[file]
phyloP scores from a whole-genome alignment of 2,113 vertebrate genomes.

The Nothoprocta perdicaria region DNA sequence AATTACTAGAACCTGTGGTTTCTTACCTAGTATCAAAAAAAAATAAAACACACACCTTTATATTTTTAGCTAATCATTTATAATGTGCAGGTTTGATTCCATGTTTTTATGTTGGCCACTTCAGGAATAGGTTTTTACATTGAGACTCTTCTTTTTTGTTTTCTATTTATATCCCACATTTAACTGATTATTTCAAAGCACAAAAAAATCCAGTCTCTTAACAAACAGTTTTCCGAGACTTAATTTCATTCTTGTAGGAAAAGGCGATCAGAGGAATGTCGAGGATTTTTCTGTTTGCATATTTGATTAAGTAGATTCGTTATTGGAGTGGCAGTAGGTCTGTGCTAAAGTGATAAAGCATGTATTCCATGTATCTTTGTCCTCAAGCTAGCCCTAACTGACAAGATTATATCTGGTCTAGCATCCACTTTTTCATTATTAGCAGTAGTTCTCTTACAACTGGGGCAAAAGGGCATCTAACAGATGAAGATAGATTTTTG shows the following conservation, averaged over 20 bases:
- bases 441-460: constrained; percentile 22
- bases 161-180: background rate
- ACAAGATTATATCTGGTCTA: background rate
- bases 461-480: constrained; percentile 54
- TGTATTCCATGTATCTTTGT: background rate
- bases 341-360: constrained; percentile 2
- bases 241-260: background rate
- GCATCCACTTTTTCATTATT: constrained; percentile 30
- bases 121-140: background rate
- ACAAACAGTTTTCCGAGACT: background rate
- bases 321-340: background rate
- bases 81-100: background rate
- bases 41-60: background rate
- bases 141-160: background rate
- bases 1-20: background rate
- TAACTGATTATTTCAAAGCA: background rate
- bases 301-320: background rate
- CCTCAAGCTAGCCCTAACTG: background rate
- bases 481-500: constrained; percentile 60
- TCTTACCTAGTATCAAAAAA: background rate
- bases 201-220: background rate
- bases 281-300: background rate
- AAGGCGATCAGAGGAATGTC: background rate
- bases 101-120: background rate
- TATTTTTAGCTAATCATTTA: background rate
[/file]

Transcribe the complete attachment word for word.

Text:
phyloP scores from a whole-genome alignment of 2,113 vertebrate genomes.

The Nothoprocta perdicaria region DNA sequence AATTACTAGAACCTGTGGTTTCTTACCTAGTATCAAAAAAAAATAAAACACACACCTTTATATTTTTAGCTAATCATTTATAATGTGCAGGTTTGATTCCATGTTTTTATGTTGGCCACTTCAGGAATAGGTTTTTACATTGAGACTCTTCTTTTTTGTTTTCTATTTATATCCCACATTTAACTGATTATTTCAAAGCACAAAAAAATCCAGTCTCTTAACAAACAGTTTTCCGAGACTTAATTTCATTCTTGTAGGAAAAGGCGATCAGAGGAATGTCGAGGATTTTTCTGTTTGCATATTTGATTAAGTAGATTCGTTATTGGAGTGGCAGTAGGTCTGTGCTAAAGTGATAAAGCATGTATTCCATGTATCTTTGTCCTCAAGCTAGCCCTAACTGACAAGATTATATCTGGTCTAGCATCCACTTTTTCATTATTAGCAGTAGTTCTCTTACAACTGGGGCAAAAGGGCATCTAACAGATGAAGATAGATTTTTG shows the following conservation, averaged over 20 bases:
- bases 441-460: constrained; percentile 22
- bases 161-180: background rate
- ACAAGATTATATCTGGTCTA: background rate
- bases 461-480: constrained; percentile 54
- TGTATTCCATGTATCTTTGT: background rate
- bases 341-360: constrained; percentile 2
- bases 241-260: background rate
- GCATCCACTTTTTCATTATT: constrained; percentile 30
- bases 121-140: background rate
- ACAAACAGTTTTCCGAGACT: background rate
- bases 321-340: background rate
- bases 81-100: background rate
- bases 41-60: background rate
- bases 141-160: background rate
- bases 1-20: background rate
- TAACTGATTATTTCAAAGCA: background rate
- bases 301-320: background rate
- CCTCAAGCTAGCCCTAACTG: background rate
- bases 481-500: constrained; percentile 60
- TCTTACCTAGTATCAAAAAA: background rate
- bases 201-220: background rate
- bases 281-300: background rate
- AAGGCGATCAGAGGAATGTC: background rate
- bases 101-120: background rate
- TATTTTTAGCTAATCATTTA: background rate